Some critics of Genesis have noted that there is difficulty in understanding how Hezron and Hamul are considered part of the sojourning group into Egypt from the land of Canaan, when many notice that there is only 22 years for Judah to have grandchildren after Joseph's sale into slavery and also prior to Jacob's travellings to Egypt to see Joseph
In order to understand this difficulty, there are those who place the marriage of Judah to Shuah prior to the selling of Joseph to the Ishmaelite/Mdianites.
The following quotation is from the Puplit Bible Commentary:
The date of Judah's marriage has been placed before the sale of Joseph (Augustine, Aben Ezra, Rosenmüller, Drechsler, Baumgarten, Gerlach, Ainsworth, Candlish, Murphy, Inglis); but even on this assumption the task is arduous to make the birth of Hezron and Hamul occur before the emigration of their great-grandfather to Egypt. For as Judah was not more than four years older than Joseph (cf. Genesis 29:35 with Genesis 30:25), his age at the time of Joseph's sale could not have been more than twenty-one. But placing Judah's marriage at the earliest possible date, viz., in his fifteenth year, only substitutes an interval of twenty-eight years instead of one of twenty-two, in which Judah's son Er must be born, grow up to manhood, (say at fifteen) marry, die, and leave his widow Tamar, who, after marrying with Onan and waiting for Shelah (which would consume at least another year), must become the mother of twin sons by her father-in-law (for which another year would be required), and must see the elder of the two married at ten years of age, if his sons are to be born upon the soft of Canaan. On either hypothesis, therefore, it seems indispensable to hold that Judah's grandsons were born in Egypt; and in this case there is little gained by putting Judah's marriage earlier than Joseph s sale.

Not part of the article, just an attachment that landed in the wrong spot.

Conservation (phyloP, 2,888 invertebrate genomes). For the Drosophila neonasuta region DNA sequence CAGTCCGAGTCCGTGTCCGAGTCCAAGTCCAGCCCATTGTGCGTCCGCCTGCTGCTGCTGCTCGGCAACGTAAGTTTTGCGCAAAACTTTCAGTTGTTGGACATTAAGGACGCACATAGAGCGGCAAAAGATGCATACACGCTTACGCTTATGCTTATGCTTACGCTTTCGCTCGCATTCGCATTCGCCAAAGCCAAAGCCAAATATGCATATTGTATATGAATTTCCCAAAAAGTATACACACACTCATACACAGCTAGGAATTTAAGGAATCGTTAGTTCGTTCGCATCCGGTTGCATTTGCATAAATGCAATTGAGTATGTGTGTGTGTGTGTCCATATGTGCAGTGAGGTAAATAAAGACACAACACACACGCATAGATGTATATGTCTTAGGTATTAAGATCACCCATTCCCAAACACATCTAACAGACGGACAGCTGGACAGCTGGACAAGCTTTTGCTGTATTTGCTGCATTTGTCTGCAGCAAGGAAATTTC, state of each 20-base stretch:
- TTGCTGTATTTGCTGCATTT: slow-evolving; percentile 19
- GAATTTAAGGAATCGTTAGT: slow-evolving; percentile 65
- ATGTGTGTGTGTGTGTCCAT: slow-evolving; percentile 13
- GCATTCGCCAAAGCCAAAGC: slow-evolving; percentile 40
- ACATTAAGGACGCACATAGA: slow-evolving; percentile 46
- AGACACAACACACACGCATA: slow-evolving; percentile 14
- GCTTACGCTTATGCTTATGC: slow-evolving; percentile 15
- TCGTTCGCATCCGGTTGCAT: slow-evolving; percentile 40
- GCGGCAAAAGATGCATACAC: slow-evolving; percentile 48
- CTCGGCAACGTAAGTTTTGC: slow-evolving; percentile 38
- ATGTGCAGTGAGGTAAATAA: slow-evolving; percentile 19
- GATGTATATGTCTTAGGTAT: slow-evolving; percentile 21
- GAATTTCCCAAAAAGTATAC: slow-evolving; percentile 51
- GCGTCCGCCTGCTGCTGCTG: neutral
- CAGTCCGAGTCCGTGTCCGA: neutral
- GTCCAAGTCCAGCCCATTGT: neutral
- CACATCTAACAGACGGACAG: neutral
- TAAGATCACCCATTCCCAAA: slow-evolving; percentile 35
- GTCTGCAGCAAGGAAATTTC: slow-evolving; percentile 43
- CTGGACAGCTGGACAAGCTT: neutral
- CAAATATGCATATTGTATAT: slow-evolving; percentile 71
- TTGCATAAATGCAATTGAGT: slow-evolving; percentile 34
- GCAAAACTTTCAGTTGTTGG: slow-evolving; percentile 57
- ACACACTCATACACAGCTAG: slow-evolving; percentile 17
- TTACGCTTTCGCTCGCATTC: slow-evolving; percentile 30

As a result to this assessment, how can anyone agree that Hezron and Hamul were part of the sojourn to Egypt when there is insufficient time for such events?